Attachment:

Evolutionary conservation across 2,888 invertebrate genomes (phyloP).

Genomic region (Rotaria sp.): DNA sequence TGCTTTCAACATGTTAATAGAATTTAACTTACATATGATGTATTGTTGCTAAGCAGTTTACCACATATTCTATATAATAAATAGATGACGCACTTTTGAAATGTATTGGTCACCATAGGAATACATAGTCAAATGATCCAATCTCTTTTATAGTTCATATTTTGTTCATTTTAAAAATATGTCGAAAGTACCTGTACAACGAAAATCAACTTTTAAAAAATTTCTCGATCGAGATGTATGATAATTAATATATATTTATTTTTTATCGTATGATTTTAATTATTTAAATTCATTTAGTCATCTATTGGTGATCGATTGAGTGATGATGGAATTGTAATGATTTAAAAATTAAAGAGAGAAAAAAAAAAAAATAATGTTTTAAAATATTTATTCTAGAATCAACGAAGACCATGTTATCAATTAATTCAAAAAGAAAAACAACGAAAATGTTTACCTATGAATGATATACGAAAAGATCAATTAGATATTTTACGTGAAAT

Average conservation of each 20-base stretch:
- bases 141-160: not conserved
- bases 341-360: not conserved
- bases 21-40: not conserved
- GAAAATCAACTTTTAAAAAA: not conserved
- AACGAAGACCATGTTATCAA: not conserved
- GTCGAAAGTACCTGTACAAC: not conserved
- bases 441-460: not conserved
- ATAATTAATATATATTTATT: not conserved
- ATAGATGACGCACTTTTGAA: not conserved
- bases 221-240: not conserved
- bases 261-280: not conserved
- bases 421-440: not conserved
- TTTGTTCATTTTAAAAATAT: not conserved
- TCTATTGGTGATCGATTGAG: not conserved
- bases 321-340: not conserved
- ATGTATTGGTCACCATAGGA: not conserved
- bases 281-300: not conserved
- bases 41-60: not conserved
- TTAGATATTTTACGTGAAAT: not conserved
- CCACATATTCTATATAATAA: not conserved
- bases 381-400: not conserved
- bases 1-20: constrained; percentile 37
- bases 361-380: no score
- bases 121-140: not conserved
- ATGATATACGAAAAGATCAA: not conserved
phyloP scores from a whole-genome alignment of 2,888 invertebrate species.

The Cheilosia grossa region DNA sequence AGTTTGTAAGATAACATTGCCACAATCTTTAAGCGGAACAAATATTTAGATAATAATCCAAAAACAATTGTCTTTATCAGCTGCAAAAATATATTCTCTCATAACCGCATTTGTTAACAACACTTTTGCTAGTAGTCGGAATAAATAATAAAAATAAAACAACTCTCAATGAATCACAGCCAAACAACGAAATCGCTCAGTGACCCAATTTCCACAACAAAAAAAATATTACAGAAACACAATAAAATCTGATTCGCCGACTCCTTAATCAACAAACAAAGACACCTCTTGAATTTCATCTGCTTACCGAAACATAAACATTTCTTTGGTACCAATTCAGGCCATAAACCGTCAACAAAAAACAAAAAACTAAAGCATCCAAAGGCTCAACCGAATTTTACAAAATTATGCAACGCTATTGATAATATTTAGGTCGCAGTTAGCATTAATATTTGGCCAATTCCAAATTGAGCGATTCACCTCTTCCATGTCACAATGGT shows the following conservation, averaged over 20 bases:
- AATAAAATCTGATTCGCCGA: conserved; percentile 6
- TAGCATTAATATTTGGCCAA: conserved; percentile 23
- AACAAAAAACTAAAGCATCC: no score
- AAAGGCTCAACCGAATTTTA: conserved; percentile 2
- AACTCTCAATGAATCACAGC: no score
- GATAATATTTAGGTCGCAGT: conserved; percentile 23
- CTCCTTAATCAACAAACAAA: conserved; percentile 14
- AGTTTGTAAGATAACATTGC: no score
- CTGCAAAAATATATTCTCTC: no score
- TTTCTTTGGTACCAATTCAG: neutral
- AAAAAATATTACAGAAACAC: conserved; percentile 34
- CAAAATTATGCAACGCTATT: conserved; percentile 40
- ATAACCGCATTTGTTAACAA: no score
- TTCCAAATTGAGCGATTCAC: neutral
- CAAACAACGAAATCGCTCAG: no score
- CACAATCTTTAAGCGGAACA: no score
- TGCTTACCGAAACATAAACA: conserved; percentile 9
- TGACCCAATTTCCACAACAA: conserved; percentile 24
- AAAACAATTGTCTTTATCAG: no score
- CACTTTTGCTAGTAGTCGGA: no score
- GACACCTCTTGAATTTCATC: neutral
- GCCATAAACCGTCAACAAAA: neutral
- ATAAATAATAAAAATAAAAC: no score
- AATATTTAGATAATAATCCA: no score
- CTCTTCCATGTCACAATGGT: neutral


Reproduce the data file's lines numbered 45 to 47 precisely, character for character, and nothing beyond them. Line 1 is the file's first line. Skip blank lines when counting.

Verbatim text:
- CAAACAACGAAATCGCTCAG: no score
- CACAATCTTTAAGCGGAACA: no score
- TGCTTACCGAAACATAAACA: conserved; percentile 9